**
**

## Introduction:

The **model of economic growth which has been constructed by
J.E. Meade** describes
those conditions which will be helpful for a sustainable economic growth in the
presence of constant technical progress and a constant increase in population of a
country. According to Meade along with economic growth:

(i) The production of capital equipments increases because savings are made
out of current incomes.

(ii) The ratio of working force increases.

(iii) Because of technical progress it is possible to produce goods and
services in the presence of fixed resources.

**
**## Assumptions:

(i) There is a closed economy having no financial and trade links with other
countries.

(ii) 'Laisseze Fair' economy where govt. neither imposes taxes, nor makes
expenditures.

(iii) There exists perfect competition in goods and factor markets.

(iv) Constant returns to scale exist.

(v) The machines constitute the capital goods and all machines are alike.

(vi) The ratio of labor to machines can easily be changed in short run and long
run.

(vii) The production of consumer goods and capital goods is substitutable.

(viii) A certain proportion of machines becomes prey to depreciation. Therefore,
there rises the need for replacement of machines.

**
**### Production Function:

The **production function in Meade's model** is as:

**Y = f (K, L, N, t)**

Where:

Y = Net production of the economy.

K = Stock of machines.

L = Amount of labor.

N = Land or productive resources.

t = State of technology which goes on to change along with
change in time.

According to **Meade the
production of the economy can increase** if:

(i) The stock of capital goods (K) increases in the economy. The increase in
capital stock will increase the savings of the people leading to increase the
real capital accumulation in the economy. The increase in stock of capital is
represented by ΔK. If we represent the value of marginal product of machine by
"V", the increase in the output of the economy will be represented as: **VΔK.**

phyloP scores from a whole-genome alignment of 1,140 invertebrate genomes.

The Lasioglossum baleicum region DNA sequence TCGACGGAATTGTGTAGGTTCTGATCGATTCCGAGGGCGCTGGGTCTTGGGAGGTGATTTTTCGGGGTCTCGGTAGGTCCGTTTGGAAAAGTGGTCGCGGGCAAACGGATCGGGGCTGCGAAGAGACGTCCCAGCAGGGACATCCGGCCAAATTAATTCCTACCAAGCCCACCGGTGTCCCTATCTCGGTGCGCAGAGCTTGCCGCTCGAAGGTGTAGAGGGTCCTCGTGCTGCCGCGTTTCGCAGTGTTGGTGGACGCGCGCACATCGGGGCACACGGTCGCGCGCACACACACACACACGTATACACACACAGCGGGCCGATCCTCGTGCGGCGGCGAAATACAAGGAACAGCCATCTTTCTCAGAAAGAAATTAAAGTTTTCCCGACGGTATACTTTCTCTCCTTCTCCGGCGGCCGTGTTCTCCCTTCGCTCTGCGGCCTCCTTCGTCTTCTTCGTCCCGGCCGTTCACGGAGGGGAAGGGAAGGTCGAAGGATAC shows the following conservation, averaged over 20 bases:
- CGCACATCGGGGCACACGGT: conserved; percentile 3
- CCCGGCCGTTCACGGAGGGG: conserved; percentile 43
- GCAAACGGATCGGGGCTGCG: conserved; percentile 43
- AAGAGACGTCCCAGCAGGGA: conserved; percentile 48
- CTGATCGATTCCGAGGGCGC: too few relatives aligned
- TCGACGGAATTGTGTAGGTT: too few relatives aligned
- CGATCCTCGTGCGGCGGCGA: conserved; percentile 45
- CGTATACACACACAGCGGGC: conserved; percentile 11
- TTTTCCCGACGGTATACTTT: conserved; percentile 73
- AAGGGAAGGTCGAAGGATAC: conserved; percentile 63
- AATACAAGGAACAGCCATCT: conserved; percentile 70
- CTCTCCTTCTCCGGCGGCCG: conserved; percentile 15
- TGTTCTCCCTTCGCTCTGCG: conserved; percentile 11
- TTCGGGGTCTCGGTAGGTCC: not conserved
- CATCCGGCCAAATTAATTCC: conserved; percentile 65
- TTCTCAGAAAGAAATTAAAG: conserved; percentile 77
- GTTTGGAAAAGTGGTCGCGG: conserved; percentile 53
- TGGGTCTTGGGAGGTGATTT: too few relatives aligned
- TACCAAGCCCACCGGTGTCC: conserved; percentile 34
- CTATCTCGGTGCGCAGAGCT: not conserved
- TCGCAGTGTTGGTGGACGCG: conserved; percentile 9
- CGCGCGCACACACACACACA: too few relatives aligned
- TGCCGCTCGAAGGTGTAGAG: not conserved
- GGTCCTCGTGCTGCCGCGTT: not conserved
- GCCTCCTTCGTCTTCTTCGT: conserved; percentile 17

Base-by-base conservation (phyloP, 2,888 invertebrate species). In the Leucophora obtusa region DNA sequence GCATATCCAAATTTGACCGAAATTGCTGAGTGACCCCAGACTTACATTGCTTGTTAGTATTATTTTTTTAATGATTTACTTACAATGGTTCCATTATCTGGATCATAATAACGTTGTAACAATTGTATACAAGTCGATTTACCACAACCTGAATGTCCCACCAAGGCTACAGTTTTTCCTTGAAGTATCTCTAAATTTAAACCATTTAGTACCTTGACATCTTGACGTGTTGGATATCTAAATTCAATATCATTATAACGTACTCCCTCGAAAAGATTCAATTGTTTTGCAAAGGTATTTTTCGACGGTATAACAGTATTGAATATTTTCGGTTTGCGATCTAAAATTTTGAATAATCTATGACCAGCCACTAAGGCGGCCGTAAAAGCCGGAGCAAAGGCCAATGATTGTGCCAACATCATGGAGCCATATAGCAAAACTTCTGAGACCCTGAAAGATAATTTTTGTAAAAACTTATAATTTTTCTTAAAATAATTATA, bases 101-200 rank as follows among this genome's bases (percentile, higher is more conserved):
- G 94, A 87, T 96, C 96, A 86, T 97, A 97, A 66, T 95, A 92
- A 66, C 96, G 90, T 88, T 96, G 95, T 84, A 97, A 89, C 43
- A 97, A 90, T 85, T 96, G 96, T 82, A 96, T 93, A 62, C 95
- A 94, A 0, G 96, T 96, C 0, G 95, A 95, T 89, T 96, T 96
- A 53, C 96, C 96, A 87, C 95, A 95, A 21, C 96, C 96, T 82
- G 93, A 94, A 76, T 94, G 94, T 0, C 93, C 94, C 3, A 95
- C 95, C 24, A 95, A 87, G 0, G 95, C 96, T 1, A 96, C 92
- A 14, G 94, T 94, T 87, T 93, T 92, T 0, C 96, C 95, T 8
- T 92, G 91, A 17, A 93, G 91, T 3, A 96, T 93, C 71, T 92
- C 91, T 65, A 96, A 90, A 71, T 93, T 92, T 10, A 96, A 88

(ii) The working force of the economy (L) increases which is represented by
ΔL.
If we accord W as the value of marginal product of labor then the increase in
production of the economy will be represented as: **WΔL.**

(iii) Even no change occurs in capital, labor and natural resources the
production of the economy can change due to technical progress which is shown by
**ΔY**^{/}.

Thus the **increase in the production of the economy** can be represented as:

**ΔY = VΔK + WΔL + ΔY**^{/}

Dividing this equation by basic factors of production of the economy shown in
production function. In other words, by dividing ΔY^{/}s equation by Y^{/}s equation:

**ΔY**^{/}/Y = VK/Y . ΔK/K + WL/Y . ΔL/L + ΔY^{/}/Y

Here ΔY/Y shows annual rate of growth of income of the economy. While
ΔK/K shows the annual rate of growth of stock of capital. ΔL/L represents the annual
rate of growth of labor and ΔY^{/}/Y* *means the annual rate of growth of income due
to technical progress.

We use the symbols like y, k, l and r to represent such
propornate rates of
growth. The term VK/Y shows the proportion of capital in total output while WL/Y shows the
relative share of labor in total production of the economy. Out of VK/Y a certain percentage
of national income is accrued to the owners of the capital in the form of net profits which is
shown by 'U'. While a certain proportion of national income which is accrued to
labor in the form of wages is shown by 'Q'. Therefore, in the light of these
symbols the **national income equation** is written as:

**y = Uk + Ql + r**

According to this equation the total output of the economy (y) is summation
of three outputs:

(i) Uk [the product of rate of capital growth (k) and proportion of profits
(U)].

(ii) Ql [the product of rate of labor growth (l) and proportion of wages (Q)].

(iii) The growth of technical progress (r).

Subtracting (l) from the both sides
of above equation:

**y = Uk + Ql + r **

**y - l = Uk - l + Ql + r**

**y - l = Uk - l (1 - Q) + r**

Where y - l shows the difference in between growth rate of production and
growth rate of labor force. Thus it shows the growth of per capita income. The
above equation shows that y - l can be increased with Uk and r. Whereas y - l
decreases with l (1 - Q).

Now we introduce **savings** in this equation. The Uk is presented in some other
way. As we assumed that all of savings are invested. Therefore, the increase in
the amount of capital (ΔK) will be equal to the savings made out of national